The remote gaming industry is rapidly evolving. How has the MRGC kept up with the pace, in order to remain a relevant voice?
The MRGC board is made up of 5 operators and 2 service providers. As I stated before we are part-timers with our main daily activity being involved in the industry. We are therefore very much up to date with everything that is going on. We also try to keep our members up to date with everything local and foreign through regular emails.
The Green Paper was recently issued – taking into consideration the MRGC’s reply, how will this affect operators?
The MRGC agreed with quite a bit that was stated in the Green Paper. What the MRGC cannot accept is that Malta’s licenses are not accepted across borders. Operators who have obtained licenses in other jurisdictions have done so not because they wanted to, or because they agree with the way things appear to be heading within the EU, but only for survival and competition purposes. We understand that something needs to be done to harmonise the licensing process and also satisfy the tax requirements of jurisdictions, but obtaining a license in every jurisdiction is not possible and a very dangerous road to take for the industry. We believe that we will end up only with monopolies in certain jurisdictions that are not attractive to private operators, exceedingly high costs and taxes that would cripple any operator (as is happening in France), no new ideas, no start ups, and apart from the operators the players themselves will not have a right of choice for best products and best prices. IT will be a while before anything concrete will come out of the Green Paper, but at least it was a step in the right direction as previously no one wanted to speak about online gambling at EU level. We hope that common sense prevails in the end for the benefit of everyone.
What does the future hold for the MRGC? What exciting developments does the near future hold?
The MRGC has done a lot and would like to continue to contribute in a positive way to the industry. We are always willing to meet up with operators, service providers and the Authority. Regrettably, communication with the Authority has not been very good in recent times. A lot has been happening at the Authority that is affecting new license applications, existing licensees and also service providers. A lot of good things have happened but there are a number of issues that are not being discussed with the MRGC as they used to be before. We hope that this situation changes and communication lines are re-established sooner rather than later. We believe that if we are involved in matters that will affect our membership and the industry at the beginning, a lot of unnecessary problems will be avoided at a later stage. Its important that the Authority and the industry work together. The Authority needs the industry and each licensee or potential licensee is their client. The licensees pay their wages and taxes and each one is important to the economy. The MRGC represents the industry and is bound to protect the industry in Malta but to be able to carry out its objectives it must be involved in any matter affecting the industry. We are sure that this situation will change as the Authority settles down after so many recent upheavals and will have more time for meetings with the MRGC.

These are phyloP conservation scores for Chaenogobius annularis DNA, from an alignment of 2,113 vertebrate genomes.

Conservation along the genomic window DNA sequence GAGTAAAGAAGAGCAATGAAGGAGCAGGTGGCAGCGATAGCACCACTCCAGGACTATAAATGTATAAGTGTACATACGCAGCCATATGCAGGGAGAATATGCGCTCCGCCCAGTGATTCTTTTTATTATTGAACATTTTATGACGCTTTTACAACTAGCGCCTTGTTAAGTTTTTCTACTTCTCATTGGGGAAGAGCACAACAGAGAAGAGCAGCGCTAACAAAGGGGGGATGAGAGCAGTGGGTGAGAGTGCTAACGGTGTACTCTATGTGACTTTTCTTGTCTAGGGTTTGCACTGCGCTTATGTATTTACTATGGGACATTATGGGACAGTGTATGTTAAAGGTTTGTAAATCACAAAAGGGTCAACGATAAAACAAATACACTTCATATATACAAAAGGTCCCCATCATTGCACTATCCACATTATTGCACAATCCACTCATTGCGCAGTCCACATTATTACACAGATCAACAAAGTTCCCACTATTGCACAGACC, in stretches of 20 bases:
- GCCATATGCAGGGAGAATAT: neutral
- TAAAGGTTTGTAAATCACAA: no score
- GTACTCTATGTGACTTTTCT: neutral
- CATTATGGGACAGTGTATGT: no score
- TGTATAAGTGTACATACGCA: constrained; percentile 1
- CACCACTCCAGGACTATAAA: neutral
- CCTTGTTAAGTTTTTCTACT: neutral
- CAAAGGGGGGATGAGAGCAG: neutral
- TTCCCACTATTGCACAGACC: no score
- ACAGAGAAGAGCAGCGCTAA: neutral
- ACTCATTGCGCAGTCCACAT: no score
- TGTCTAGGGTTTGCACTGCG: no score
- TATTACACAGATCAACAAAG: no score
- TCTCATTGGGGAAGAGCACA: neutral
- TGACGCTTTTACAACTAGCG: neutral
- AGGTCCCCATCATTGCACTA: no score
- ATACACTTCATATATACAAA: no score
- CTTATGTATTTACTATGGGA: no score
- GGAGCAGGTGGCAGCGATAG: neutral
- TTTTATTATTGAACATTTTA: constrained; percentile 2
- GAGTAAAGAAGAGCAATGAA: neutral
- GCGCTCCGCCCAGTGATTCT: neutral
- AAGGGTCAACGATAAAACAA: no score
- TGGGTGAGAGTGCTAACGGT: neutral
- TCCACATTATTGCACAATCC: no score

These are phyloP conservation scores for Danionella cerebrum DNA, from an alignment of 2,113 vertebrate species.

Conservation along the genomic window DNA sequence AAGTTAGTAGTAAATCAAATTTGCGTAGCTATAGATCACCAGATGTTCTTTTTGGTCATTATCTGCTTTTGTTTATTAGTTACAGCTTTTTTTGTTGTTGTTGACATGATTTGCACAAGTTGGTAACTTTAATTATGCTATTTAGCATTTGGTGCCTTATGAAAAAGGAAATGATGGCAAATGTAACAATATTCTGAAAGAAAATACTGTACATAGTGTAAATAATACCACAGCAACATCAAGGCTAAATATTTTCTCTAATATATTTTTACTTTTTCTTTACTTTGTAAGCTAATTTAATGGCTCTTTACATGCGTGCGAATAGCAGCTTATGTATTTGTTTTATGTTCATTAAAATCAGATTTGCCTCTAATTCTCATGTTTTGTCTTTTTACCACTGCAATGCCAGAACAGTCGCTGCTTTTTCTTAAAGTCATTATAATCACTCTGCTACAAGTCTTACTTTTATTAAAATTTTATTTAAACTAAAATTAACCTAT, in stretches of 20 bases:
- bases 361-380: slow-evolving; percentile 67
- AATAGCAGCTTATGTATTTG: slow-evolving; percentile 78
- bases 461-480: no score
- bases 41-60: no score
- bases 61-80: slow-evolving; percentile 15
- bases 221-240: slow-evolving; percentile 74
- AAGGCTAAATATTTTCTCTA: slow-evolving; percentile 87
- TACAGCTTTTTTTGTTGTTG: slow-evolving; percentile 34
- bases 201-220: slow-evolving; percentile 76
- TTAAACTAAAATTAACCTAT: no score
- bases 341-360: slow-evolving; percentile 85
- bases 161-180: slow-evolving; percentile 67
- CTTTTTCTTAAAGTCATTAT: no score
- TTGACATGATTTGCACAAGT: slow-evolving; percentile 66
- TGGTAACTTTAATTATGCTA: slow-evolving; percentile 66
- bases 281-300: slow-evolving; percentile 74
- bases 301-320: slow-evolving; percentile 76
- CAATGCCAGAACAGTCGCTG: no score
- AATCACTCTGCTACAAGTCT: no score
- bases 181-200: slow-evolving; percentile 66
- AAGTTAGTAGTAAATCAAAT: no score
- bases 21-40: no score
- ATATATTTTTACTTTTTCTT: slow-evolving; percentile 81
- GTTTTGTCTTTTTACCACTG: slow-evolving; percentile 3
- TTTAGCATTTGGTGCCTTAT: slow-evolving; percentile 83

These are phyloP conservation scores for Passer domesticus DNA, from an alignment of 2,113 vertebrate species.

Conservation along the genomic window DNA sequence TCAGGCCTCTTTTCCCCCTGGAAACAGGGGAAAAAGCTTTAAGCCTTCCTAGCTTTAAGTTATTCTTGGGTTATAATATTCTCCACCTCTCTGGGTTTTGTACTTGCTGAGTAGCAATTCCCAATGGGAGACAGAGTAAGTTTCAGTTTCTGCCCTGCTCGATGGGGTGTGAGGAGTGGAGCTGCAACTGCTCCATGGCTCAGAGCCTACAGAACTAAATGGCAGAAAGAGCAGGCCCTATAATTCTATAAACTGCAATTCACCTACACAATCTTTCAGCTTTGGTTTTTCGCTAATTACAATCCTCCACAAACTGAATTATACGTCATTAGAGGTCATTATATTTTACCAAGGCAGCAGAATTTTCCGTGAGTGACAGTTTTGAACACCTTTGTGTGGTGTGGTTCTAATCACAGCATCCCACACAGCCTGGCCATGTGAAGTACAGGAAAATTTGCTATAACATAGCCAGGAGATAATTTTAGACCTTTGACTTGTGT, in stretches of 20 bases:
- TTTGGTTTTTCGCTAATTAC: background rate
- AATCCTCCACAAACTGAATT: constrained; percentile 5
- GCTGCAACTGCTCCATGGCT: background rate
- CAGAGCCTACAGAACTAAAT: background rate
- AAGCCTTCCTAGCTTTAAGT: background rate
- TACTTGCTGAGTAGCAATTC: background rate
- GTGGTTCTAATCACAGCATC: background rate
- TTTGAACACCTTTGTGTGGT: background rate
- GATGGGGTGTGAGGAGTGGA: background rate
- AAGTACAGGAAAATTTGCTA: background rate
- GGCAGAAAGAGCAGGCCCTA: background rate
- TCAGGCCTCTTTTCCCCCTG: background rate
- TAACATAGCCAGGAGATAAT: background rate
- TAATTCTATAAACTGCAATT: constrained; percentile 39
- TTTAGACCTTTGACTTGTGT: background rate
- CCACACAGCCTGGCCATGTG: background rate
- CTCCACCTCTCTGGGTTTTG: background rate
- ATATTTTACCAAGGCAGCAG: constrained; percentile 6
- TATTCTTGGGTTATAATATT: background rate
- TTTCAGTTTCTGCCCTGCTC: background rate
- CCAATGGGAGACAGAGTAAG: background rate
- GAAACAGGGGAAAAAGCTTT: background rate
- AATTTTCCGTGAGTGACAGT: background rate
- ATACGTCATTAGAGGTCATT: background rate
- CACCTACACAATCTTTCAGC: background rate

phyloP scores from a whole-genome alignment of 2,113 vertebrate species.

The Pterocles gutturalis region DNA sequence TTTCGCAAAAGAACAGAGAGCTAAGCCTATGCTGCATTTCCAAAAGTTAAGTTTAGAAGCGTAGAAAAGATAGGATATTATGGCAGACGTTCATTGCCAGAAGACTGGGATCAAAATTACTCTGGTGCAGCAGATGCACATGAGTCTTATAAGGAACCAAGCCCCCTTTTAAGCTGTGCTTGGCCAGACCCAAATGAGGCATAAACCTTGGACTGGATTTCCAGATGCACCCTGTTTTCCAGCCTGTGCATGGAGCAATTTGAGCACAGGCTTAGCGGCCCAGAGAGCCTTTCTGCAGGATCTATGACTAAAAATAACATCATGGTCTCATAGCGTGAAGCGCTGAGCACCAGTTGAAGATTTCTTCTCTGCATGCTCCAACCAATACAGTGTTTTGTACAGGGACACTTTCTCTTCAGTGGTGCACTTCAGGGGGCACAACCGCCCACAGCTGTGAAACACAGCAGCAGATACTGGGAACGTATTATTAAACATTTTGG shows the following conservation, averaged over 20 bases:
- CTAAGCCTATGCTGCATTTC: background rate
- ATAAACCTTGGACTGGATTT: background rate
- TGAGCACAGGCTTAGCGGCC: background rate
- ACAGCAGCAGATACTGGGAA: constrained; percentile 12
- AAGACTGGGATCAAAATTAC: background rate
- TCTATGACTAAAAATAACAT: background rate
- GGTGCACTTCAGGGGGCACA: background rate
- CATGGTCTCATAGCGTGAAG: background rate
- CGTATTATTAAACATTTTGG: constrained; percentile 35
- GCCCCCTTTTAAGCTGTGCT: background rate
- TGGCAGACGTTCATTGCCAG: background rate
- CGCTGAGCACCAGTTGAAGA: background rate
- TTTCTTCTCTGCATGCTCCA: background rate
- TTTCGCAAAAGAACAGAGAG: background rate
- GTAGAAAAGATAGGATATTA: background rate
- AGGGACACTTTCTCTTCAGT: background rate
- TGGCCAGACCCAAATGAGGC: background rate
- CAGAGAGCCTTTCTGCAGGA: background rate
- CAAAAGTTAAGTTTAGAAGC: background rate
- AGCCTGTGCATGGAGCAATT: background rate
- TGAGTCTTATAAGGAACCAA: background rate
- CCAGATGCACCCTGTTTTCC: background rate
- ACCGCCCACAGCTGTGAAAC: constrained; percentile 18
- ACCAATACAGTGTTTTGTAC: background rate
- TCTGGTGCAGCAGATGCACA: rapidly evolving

BIO: Alan Alden has been the general secretary of the MRGC for a number of years. Alan has been involved directly or indirectly with the MRGC since the first meeting held back in 2004. Alan represents the service providers on the Board. Alan has 11 years experience in the industry and has been heavily involved in it both as the Secretary as well as in his capacity as consultant and auditor.
Prepared by Alan Alden, General Secretary of Malta Remote Gaming Council
Featured in EGR Jurisdictions Report 2011